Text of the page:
Benjamin Mensah, GNA
Accra, July 17, GNA - The Reverend Professor Aaron Michael Oquaye, the Speaker of Parliament, is to deliver Ghana’s 60th independence anniversary lecture, scheduled for Friday, August 4, 2017, at the Accra International Conference Centre, Accra.
The lecture themed “4th August, Ghana’s Day of Destiny,” would chronicle the events of the national liberation struggle from August 4, 1897, to the day of Ghana’s independence on March 6, 1957.
A delegation from the Ghana’s 60th Independence Anniversary Committee, led by the Chairman, Mr Ken Amankwaa, and the Vice Mr Abu Jinapor, on Monday paid a courtesy call on the Speaker to formally invite him to deliver the lecture.
The Speaker accepted the invitation.
Mr Jinapor praised the Speaker, not only for his statesmanship, but also for his pedigree in academia, politics, religion and public service, explaining that the choice for the Speaker was based on those values.
He explained the significance of the date in the struggle for independence, when in the Gold Coast, the name of Ghana in pre-independence, the Aborigines Rights Protection Society (ARPS), led by John Mensah Sarbah, was formed as a conglomerate of different groups of intellectuals in Cape Coast and Southern Ghana, to protect the traditional land tenure practices of the indigenous Gold Coast peoples from being usurped by the colonial government of Britain.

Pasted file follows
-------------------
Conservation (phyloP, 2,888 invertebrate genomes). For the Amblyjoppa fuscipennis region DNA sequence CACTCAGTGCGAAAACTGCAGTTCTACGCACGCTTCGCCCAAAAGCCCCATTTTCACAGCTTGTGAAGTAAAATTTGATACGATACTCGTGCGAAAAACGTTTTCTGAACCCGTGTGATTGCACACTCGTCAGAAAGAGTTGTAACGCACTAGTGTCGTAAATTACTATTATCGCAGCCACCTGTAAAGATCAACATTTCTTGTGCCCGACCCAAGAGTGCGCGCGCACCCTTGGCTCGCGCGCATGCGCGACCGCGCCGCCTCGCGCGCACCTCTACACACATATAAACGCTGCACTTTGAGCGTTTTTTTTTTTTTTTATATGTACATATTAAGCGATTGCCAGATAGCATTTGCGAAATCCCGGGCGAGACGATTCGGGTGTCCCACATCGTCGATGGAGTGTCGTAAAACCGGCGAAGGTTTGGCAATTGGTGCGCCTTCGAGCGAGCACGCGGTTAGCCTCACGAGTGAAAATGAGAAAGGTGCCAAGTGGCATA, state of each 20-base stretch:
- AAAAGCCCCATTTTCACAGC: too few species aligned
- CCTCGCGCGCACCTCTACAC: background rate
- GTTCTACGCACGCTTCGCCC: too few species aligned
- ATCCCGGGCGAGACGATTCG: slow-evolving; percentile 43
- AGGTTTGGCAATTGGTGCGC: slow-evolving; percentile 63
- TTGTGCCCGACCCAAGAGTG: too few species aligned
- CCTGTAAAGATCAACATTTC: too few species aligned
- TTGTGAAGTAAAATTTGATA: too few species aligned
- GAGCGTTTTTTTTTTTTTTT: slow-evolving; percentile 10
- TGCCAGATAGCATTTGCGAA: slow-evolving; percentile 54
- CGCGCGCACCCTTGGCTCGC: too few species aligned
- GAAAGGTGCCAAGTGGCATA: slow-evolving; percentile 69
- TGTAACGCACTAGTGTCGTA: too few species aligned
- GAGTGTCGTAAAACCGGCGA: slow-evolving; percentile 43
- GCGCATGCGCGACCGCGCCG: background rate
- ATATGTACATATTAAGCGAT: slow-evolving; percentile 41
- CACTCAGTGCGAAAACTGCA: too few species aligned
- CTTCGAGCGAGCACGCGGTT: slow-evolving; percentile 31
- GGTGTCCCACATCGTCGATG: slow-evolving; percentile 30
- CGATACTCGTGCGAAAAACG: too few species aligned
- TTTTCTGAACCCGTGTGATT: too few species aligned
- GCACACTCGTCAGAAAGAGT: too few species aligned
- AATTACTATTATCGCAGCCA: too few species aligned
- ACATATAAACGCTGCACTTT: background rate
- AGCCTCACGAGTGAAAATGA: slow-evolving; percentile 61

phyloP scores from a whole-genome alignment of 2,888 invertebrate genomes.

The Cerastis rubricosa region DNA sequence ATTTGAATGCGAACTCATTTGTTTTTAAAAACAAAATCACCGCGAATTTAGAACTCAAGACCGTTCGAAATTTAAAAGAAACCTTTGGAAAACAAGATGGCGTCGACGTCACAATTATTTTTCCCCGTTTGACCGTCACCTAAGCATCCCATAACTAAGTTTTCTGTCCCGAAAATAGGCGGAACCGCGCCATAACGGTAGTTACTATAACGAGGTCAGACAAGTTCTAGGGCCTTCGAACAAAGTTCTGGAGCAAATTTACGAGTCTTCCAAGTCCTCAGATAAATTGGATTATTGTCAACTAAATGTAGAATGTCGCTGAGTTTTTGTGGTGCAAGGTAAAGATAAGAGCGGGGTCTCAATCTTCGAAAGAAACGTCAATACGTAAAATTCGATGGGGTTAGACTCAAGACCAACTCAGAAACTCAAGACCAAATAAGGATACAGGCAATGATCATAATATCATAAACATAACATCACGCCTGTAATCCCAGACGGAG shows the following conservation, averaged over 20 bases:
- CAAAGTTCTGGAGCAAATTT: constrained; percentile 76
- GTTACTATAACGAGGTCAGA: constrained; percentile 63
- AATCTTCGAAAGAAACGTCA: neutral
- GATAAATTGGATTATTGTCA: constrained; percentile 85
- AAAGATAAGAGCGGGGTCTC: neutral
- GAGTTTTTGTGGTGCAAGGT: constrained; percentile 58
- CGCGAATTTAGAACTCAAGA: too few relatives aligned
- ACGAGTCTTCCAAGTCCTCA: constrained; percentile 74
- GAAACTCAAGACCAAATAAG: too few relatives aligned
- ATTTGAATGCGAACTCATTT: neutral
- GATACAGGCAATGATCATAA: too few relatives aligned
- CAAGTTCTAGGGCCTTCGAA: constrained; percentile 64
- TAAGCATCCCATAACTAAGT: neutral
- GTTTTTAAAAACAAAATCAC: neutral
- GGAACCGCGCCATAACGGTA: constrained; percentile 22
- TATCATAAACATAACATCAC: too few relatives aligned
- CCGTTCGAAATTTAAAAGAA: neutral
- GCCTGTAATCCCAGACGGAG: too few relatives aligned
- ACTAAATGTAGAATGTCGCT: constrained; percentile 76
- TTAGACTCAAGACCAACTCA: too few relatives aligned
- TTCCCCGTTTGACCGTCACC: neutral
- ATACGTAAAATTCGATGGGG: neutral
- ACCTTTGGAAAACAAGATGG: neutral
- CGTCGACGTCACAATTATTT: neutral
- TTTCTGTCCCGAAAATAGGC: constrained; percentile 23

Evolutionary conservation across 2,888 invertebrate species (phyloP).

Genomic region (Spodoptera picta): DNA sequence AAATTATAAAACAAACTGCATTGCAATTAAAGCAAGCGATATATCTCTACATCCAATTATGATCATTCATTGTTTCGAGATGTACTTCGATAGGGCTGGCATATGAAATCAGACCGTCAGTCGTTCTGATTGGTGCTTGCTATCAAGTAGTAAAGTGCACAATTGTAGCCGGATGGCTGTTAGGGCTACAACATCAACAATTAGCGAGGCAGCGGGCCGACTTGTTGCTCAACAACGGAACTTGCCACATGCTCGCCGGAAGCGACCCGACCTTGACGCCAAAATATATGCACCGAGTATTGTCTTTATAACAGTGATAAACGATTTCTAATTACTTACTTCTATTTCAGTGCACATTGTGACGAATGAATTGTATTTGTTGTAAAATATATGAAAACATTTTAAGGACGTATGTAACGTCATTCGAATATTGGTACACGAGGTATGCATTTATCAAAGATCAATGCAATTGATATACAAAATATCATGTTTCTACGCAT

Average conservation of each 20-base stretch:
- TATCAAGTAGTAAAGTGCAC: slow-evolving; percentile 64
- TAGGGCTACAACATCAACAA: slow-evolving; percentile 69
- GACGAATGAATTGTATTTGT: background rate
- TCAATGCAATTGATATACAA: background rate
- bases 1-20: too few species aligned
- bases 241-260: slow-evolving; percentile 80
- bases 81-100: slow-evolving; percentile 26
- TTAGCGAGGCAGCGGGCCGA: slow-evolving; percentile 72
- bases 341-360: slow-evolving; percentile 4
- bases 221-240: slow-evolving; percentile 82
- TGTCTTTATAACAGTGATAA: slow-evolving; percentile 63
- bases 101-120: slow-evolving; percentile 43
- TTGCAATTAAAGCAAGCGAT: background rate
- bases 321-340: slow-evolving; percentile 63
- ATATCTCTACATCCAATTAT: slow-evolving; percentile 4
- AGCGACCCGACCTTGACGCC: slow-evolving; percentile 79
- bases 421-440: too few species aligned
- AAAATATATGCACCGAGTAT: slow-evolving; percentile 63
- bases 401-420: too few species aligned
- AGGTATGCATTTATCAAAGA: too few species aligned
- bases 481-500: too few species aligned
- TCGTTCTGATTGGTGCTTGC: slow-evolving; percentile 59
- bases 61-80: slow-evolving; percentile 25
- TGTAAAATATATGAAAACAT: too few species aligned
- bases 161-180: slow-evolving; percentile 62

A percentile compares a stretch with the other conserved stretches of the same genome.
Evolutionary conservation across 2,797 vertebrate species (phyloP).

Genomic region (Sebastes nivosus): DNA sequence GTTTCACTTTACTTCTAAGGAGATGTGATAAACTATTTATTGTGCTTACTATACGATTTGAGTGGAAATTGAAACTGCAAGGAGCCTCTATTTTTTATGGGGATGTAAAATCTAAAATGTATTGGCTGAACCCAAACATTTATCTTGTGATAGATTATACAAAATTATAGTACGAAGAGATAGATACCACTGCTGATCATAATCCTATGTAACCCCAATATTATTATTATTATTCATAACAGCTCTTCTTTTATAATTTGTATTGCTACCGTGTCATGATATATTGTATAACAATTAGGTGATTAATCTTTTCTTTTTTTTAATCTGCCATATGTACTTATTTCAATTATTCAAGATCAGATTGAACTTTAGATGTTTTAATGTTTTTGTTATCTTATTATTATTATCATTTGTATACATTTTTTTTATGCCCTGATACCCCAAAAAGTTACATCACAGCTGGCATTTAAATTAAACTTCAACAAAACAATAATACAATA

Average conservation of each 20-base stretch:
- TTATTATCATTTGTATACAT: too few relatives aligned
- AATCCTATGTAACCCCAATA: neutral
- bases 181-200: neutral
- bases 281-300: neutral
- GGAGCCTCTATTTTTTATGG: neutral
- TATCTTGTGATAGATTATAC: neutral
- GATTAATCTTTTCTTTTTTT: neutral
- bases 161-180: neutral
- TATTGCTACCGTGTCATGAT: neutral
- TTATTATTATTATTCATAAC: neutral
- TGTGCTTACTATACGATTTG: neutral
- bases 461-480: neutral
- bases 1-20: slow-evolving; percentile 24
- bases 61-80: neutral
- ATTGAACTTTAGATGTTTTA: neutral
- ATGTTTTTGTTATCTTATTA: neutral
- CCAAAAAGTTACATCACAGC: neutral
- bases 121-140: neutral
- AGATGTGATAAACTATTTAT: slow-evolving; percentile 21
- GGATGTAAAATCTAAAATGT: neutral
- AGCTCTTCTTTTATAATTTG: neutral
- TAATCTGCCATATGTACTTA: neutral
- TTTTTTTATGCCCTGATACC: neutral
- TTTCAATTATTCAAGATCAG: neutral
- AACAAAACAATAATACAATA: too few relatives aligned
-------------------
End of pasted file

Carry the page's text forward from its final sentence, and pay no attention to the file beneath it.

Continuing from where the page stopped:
It is on record that The Gold Coast ARPS became a voice for the rights of indigenous peoples by both broadcasting their aims in their own newspaper, Gold Coast Aborigines, and advocating on behalf of indigenous land rights by presenting the reasons for their dissent of the Lands Bill of 1897 in front of the Legislative Council.
Particularly, John Mensah Sarbah, a key member of the Gold Coast ARPS and a lawyer, helped to advocate against the introduction of the Lands Bill of 1897 by arguing that it was no different from a previous, unsuccessful bill in 1894.
Fifty years on, the United Gold Coast Convention was formed, and J B Danquah of the Convention chose the eagle as the emblem of the nation, and it was approved.
Prof Oquaye acknowledged with thanks, the invitation, and said it was an honour to the House.
He praised the courage of the nation’s forebears for resisting the attempts by the colonial British to usurp Ghana’s lands, as the former set out to apply land acquisition policies elsewhere in Africa to the then Gold Coast.
“But in the Gold Coast, we are not people you can easily take advantage of. Mensah Sarbah was quick to protest that Ghana’s costmary land is never waste. No land in Ghana is fallow, no matter bushy,.. It belongs to a family, or an individual, for which the chief is a custodian.
“...The land belongs to the dead, the living and the unborn.
“Any chief who sells land arbitrarily must be de-stooled,” Speaker Oquaye cautioned.
Speaker Oquaye also praised the use of brain power by the forebears in the fight for independence.